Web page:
These mind maps are available as .PNG files and can be downloaded here and here.


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Ephorus, anti-plagiarism software for teachers

2008-04-13 18:30:00

Recently, we were discussing a few anti-plagiarism measures over at the Scholieren.com forums. Plagiarism of course being a rather stupid and bad thing to do if you want any form of education.

One of the checks so far is to just take any suspect sentences and plonk them into Google. This actually works miraculously well, seeing how Google indexes the hell out of half the Internet. The only downside to this approach is that you really only ought to apply it to suspected plagiarism, because you really can't copy and paste a whole document into Google's search bar.

To make things easier, some people have tried their hand at making a Google frontend, but with little success. So we'll have to turn to commercial companies who have their proprietary front ends and search methods.

Enter Ephorus, stage left.

Ephorus anti-plagiarism

On their website, Ephorus boast about their services like any good marketeer would. The emphasis in the following is mine.

Never search for plagiarism yourself again? An end to all irritations and qualitatively better papers? No problem. With Ephorus, you can prevent plagiarism with no extra effort. Moreover, with this anti-plagiarism market leader, you will be assured of the best service and the lowest prices. With Ephorus, teaching will be fun again!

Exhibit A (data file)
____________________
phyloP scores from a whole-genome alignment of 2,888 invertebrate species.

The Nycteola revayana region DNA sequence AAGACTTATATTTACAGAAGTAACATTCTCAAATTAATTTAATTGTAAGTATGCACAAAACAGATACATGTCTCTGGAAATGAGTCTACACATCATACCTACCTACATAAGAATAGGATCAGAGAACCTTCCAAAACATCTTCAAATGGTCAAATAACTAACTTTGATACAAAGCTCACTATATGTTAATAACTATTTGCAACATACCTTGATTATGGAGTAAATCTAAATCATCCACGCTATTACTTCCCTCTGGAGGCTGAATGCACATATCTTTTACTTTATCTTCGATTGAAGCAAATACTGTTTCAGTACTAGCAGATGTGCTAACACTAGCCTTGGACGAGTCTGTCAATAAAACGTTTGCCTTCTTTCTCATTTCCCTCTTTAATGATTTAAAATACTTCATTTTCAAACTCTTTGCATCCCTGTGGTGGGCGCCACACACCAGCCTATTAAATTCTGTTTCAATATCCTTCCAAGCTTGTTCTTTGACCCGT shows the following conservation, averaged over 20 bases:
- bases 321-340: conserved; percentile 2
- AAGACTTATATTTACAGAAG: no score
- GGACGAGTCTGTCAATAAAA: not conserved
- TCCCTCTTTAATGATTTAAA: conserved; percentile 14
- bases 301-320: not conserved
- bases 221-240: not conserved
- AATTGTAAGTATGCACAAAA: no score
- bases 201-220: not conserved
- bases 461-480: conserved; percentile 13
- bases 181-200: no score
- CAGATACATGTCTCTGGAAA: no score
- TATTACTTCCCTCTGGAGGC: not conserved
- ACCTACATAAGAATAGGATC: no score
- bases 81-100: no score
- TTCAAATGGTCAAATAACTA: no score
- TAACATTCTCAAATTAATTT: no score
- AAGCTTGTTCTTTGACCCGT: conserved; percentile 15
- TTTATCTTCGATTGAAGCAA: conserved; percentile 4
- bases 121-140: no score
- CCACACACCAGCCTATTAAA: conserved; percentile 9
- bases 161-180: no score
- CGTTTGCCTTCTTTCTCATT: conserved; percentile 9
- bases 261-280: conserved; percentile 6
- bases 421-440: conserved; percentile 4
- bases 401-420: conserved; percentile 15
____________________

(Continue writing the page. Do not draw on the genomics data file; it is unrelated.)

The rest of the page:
Not only teachers and students benefit from Ephorus. Examination boards also see an improvement in the quality of papers. And since teachers no longer lose precious time investigating possible plagiarism, more time can be devoted to education.

Alright, sounds like a sales pitch, right? :) You'll notice that I bolded out two fragments that are rather important: they make it sound like Ephorus is the end-all-be-all solution to spot plagiarism. Sadly, this is simply not true. I'll explain this in a little detail shortly, but the gist of it is that Ephorus only checks materials they have access to through the Internet (eg Google search) and from their own database.

Ironically, their best source of original texts and information are their own clients. By submitting a document for verification, the customer allows Ephorus to keep said document in their database for future reference. This is also why recently students have been clamouring about copyrights on their documents. While teachers and schools are made aware of the fact that documents will be stored indefinitely, students are never told such a thing. The only thing they see is an upload form that asks for their details. No warnings, no disclaimers, no nothing. I guess Ephorus leaves that up to their customers.

The legalities behind all this are debatable. There's such a thing as fair use for academic purposes, but one could reason that Ephorus' goals are not purely academic.

Toying with Ephorus: a cursory glance

My initial impressions of Ephorus were good! The interface looks clean, well designed and calm. There's nothing there to confuse you and it's a good example of form following function. The interfaces is divided into a few sections: